The album ebbs and flows like the tide. There are grand moments as on the anthemic ending to My Letting Go and the tribal chorus on the barbed folk rock of To The Sea while there’s grainy, almost Grierson like documented snapshots such as Too Long In This Condition which features the voice of Donald MacLeod, a late legend in piping circles, over a restrained piano led backing. Crackle features piper Allan McDonald speaking in Gaelic as pipes and fiddle gently gather before the song transforms into a misty lament with a nice vocal clamour. Morrison’s whispered voice creeps throughout the album with the opening and atmospheric Subhal (47) summoning up visions of misty moors, Eas, a mighty flight into a Celtic faeryland which knocks the likes of the music for Lord Of The Rings for six. On A Flame Of Wrath For Patrick Caogach Morrison strides magnificently on a ballad suffused with woody cello, strident whistle and pulsating percussion before The Little Spree sneaks in as a tender love song where Morrison is ably assisted by Lori Watson on vocals.
Some albums set a mood and Eos is one of these. The Scottishness of it all is a balm for anyone pining for Highland mist but it stands out as a brave example of new strains arising from old refrains.
Iain Morrison will be playing some Scottish dates later this year. Dates here
When Blabber’n’Smoke reviewed the first EP from Bearpit Brothers we waxed about their kodachromed 50’s spangled pop. Two years on and their second EP is lined up for release and the brothers themselves say that they’ve moved onto the early sixties. Well, there’s a lot of folk who say that the sixties didn’t really start until 1964 when The Beatles hit global dominance while there does seem to have been a watershed with the advent of the Pill. As Philip Larkin famously wrote,
Sexual intercourse began/In nineteen sixty-three/ (which was rather late for me) /Between the end of the “Chatterley” ban/And the Beatles’ first LP.
We mention this because while the band might be dipping their toes into the rising tide of sixties pop they’re holding on to a lifebelt of innocence, a raft of teenage dreams with the hormones held in check, the songs limited to allusion and portrayed as melodrama. Musically they continue to inhabit a pre Beatles world, crooner vocals, old school married to a pop idiom, think of the Larry Barnes’ stable of brylcreemed balladeers such as Dickie Pride or Vince Eager. Next drop in a dollop of sumptuous guitar draped pop of the type purveyed by John Barry and Joe Meek, both influenced by Buddy Holly but able to add their own idiosyncratic touch. Cap this with Cliff and The Shadows and we’re somewhere near where Bearpit Brothers are at these days although a top notch production and some spectacular guitar playing rises the EP well beyond mere nostalgia.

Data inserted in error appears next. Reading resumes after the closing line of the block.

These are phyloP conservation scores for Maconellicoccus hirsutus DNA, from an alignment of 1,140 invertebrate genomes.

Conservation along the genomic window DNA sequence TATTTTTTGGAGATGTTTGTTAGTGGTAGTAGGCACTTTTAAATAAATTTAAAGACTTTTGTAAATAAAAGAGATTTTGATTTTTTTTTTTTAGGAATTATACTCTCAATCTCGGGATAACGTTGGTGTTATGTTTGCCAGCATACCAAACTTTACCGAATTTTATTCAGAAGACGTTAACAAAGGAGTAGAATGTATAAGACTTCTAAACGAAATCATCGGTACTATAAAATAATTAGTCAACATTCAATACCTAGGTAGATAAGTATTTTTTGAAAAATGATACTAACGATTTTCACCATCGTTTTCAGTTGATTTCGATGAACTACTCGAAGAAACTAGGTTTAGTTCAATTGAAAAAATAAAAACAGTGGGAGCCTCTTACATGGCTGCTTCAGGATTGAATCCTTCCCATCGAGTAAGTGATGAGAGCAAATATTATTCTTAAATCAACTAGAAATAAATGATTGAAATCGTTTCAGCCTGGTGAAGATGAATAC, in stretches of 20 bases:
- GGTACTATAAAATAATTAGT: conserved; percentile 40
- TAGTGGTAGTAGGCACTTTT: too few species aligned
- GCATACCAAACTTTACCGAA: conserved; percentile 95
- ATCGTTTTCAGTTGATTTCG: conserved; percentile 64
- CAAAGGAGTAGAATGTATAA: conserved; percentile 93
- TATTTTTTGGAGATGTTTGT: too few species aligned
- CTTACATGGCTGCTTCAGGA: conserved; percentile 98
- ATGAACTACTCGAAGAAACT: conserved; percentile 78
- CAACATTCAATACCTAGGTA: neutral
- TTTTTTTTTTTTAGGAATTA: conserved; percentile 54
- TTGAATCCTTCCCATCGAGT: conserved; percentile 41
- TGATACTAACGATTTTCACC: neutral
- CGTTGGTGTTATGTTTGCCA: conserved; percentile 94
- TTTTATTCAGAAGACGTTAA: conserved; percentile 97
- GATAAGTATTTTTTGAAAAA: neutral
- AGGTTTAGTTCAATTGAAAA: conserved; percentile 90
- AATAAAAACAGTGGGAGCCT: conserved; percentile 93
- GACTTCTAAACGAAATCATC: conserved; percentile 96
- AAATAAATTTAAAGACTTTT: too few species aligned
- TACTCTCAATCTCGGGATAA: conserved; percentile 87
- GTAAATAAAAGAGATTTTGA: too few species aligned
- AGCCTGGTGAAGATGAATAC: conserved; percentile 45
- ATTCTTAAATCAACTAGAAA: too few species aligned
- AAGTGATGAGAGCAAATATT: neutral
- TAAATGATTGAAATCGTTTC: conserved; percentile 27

On to the songs then. Say Goodbye is a pop confection of the first order, pizzicato type guitar underpins singer Robert Ruthven’s warm croon as he evokes tearful railway platform goodbyes. There’s a glorious melange of acoustic and electric guitar midway through which rings to the heavens. Love Born In The City is a paean to young love hit by Cupid’s arrows lifted aloft again by the deft guitar work which does recalls Hank Marvin strutting behind Cliff. Love And Hate moves into Roy Orbison territory, darkly dramatic with a flamenco flourish on the chorus with some low riding twang guitar to boot it sets the scene for the sour title song which follows. Something Cruel has an exotic touch, castanets clicking away as Ruthven realises he’s been taken for a fool, recognising clues too late. Here we’re reminded of Billy Liar, lured by his dolly bird, Liz, only to bottle out at the last moment. This kitchen sink cinematic touch continues on the closing song, Ruby Wine although here it’s the fatalistic element of Poor Cow that’s evoked as Byrne recognises the hopelessness entwined in the relationship.
It’s only 16 minutes long but Something Cruel grabs the listener and is a wonderful evocation of a more innocent time. The EP will be available at the launch gig at Glasgow’s Glad Cafe this Saturday, 22nd August.